10/18/2001 11:00PM

BC Sprint: 'Delaware' has mind of his own


ELMONT, N.Y. - If you happen to see a striking-looking chestnut horse, with splotches of white on his face, being coaxed by his exercise rider to get a move on during training hours, it's probably Delaware Township.

Forest Hills winner Delaware Township, one of the major contenders in the $1 million Sprint, has a mind of his own, according to his connections.

Peter Lacey, who has galloped the 5-year-old Delaware Township for much of this year, said he allots at least 40 minutes for getting the horse to the track and through his gallops, and then back to the barn.

"It's usually 15 to 20 minutes with other horses," Lacey said. "With him, he'll stop and then you have to coax him to go. But you end up waiting until he's ready to go. When he's ready, you need to make sure you're clear of traffic because he will begin bucking. The good thing is he doesn't rear anymore. He's five now, after all.

"He's cool because he does his own thing," Lacey, 38, added. "I just like him a lot. He's not like other horses. He's like a human."

Noel Bueno, Delaware Township's groom, said his charge reminds him of a child when he pitches a fit.

"He'll get mad, the same as a little boy," Bueno said. "You can't argue with him; you have to be very friendly. When he's mad, I walk away to let him relax."

Delaware Township's trainer, Ben Perkins Jr., said his horse's antics aren't always confined to his morning routine.

"A lot of the trouble he has in his races he has caused himself," Perkins said. "He's gotten off a bit slow, sucks himself back, checks himself, and stops. Last year in the Vosburgh, he threw his head the entire way from the paddock to the gate. That's when we took off the blinkers."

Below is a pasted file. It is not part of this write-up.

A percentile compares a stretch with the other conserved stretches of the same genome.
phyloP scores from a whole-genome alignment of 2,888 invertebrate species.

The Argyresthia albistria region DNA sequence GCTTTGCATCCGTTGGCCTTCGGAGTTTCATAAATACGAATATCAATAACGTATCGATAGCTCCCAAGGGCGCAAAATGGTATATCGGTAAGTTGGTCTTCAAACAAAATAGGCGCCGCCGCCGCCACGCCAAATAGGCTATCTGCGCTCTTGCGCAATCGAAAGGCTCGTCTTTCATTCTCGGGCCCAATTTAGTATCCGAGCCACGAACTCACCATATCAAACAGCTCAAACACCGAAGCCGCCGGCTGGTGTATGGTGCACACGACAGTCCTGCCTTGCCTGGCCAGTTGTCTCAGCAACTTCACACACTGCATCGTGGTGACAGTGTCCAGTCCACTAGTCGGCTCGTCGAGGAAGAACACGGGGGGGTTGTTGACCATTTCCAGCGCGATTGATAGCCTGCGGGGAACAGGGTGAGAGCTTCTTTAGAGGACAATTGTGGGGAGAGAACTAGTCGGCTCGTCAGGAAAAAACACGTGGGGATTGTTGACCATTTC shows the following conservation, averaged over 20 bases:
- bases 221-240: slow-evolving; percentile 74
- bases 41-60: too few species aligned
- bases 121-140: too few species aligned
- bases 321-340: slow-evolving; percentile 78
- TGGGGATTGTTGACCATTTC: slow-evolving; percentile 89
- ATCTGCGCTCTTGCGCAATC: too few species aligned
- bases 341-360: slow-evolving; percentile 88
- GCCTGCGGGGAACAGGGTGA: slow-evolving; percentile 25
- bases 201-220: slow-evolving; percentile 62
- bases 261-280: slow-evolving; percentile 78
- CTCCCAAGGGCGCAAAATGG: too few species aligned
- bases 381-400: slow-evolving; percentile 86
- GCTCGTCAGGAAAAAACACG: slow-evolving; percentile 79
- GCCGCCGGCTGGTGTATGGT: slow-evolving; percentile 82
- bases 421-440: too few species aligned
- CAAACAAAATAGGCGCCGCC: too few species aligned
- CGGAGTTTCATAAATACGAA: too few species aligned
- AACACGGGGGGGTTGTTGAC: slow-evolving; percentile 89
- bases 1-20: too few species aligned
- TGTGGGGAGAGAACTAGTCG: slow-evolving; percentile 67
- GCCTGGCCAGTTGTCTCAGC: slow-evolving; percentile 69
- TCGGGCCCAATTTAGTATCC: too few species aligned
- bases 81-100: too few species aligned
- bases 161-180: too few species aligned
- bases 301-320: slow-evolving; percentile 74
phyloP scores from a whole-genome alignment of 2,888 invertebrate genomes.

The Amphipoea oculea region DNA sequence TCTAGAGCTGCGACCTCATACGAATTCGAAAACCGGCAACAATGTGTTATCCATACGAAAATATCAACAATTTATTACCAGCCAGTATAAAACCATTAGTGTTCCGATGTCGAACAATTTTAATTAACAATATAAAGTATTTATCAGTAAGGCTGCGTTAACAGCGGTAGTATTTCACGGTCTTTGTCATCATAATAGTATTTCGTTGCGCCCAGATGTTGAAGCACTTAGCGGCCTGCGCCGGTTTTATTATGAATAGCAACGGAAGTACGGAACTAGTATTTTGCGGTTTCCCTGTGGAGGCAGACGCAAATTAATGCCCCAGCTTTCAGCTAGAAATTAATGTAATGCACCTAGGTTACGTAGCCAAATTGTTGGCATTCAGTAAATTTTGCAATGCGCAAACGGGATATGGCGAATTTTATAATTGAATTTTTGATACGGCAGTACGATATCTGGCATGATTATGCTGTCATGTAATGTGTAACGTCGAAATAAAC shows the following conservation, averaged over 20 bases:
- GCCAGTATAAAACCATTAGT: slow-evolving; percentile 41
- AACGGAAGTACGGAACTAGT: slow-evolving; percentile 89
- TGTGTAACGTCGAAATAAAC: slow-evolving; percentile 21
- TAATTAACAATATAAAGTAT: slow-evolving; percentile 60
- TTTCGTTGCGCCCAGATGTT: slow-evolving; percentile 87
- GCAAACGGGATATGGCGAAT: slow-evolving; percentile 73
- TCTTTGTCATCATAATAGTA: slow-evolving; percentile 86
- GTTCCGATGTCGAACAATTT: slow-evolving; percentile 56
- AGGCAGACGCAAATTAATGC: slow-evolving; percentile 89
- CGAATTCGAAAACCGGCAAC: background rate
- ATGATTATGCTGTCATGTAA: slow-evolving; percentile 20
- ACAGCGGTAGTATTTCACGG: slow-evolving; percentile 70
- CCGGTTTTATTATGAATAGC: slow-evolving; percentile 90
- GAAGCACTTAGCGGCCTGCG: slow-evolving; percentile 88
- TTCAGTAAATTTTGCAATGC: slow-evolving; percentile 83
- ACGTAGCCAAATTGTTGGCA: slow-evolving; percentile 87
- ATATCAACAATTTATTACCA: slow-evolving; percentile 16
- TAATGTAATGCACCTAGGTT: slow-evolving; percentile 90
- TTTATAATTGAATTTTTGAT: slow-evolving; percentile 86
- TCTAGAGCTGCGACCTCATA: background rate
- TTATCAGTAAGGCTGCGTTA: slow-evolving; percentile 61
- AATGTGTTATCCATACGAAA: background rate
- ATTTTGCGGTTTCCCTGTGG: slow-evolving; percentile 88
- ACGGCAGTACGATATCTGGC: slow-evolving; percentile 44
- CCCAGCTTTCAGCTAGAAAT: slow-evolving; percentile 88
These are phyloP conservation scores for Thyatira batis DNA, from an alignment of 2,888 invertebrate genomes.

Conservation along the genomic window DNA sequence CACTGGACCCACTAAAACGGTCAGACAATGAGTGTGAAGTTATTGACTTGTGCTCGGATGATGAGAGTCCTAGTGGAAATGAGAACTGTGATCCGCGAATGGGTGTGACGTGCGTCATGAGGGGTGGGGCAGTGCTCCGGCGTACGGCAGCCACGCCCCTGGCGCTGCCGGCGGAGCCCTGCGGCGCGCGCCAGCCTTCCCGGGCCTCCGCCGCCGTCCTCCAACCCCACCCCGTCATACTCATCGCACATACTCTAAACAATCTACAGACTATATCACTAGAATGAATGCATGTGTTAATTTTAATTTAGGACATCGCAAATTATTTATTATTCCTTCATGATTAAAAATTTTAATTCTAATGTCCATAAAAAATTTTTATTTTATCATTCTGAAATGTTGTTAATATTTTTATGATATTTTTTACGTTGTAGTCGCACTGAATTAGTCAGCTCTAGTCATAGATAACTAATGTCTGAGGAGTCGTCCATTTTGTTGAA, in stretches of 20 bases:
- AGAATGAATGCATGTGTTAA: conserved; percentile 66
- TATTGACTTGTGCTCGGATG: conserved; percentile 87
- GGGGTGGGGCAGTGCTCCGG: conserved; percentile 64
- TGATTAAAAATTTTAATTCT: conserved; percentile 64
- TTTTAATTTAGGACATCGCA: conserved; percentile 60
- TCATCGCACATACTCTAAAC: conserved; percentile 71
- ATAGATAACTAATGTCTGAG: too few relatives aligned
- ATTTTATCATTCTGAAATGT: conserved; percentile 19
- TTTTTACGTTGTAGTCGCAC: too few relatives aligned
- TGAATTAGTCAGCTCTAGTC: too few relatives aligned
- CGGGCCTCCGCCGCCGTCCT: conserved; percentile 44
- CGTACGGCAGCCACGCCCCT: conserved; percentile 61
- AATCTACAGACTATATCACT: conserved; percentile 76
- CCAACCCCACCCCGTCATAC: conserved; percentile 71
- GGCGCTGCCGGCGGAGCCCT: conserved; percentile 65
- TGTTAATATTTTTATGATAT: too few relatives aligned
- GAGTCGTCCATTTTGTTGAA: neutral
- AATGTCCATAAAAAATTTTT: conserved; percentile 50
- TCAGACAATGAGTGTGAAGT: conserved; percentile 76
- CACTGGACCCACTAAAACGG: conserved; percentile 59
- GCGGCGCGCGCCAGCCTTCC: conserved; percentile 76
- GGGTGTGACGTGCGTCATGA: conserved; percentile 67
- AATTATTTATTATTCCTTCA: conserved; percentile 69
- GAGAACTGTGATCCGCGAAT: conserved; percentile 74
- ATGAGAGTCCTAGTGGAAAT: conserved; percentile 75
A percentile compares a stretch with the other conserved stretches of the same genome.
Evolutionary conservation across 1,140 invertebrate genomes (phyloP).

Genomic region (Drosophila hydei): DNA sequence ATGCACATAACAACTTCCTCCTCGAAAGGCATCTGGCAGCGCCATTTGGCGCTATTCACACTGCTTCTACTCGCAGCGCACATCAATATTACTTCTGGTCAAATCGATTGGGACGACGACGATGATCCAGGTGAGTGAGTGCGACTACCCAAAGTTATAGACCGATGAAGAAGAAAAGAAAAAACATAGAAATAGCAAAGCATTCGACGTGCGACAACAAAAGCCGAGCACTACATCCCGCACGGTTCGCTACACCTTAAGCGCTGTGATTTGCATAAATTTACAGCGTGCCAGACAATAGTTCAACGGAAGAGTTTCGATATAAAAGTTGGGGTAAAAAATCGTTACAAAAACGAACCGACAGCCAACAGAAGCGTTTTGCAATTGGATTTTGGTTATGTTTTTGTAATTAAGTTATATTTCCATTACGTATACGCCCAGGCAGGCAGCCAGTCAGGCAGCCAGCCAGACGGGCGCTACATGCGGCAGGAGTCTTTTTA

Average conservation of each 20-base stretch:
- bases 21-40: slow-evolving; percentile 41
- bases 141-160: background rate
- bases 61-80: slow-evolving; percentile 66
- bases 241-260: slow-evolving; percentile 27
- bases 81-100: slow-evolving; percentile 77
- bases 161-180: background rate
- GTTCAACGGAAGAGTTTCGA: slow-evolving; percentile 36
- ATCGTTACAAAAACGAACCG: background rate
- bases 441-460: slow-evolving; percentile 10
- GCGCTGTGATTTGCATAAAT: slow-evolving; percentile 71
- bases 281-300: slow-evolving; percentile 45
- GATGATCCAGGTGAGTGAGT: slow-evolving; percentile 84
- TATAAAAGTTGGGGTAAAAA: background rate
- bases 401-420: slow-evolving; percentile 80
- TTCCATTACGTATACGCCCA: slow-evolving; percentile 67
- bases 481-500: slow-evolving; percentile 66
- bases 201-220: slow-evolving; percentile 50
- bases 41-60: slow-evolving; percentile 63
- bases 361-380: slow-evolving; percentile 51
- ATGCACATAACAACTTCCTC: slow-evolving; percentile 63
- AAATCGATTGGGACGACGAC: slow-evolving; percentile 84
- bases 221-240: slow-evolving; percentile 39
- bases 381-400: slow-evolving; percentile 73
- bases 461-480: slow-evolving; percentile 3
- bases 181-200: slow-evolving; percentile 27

Eibar Coa, who has never had a Breeders' Cup mount, will ride Delaware Township. Coa, the leading rider at this year's Monmouth Park meet, worked the horse on several occasions for Perkins and then rode him for the first time two weeks ago in the Forest Hills,

where Delaware Township was a 3 1/4-length winner.

Perkins said he is using Coa, rather than a rider with Breeders' Cup experience, because Coa, 30, gets on well with Delaware Township.

"Coa breezed him a few times and right away, he got along with him," Perkins said. "That outweighs getting someone with a name."

Coa is in the middle of a career-best year with more than $7.7 million in purses earnings from his mounts.

Caller One blazes half-mile

Caller One had a sensational breeze Friday at Hollywood Park, the day before he was scheduled to ship to New York.

Caller One worked a blistering half-mile in 45 seconds, under jockey Corey Nakatani. Jim Chapman, the colt's trainer, said Caller One galloped out five furlongs in 58 seconds. By comparison, the next-fastest half-mile work was 48.20 seconds.

Nakatani, by phone, said he was pumped up by the work.

"He's ready to rock," Nakatani said. "He was doing it easy; he was on cruise control."

Yonaguska could draw in

City Zip's crew is leaning toward running in the Mile, which means Hook and Ladder, the first on the alternate's list, could draw into the Sprint. But Hook and Ladder's trainer, John Kimmel, said there is a chance he would skip the race, in favor of an easier spot in the $100,000 Sport Page, the same day. In that case, Yonaguska, next on the list of alternates, would gain a berth.

Kimmel said he would work Hook and Ladder this weekend and then decide if his colt will run in the Sprint.

"I'm 50-50," Kimmel said Friday. "There's no question it's a very tough spot. Everybody likes to go run in big races, but sometimes you pay the price."

Having said that, Kimmel added, "I think he's ready for a lifetime-best performance."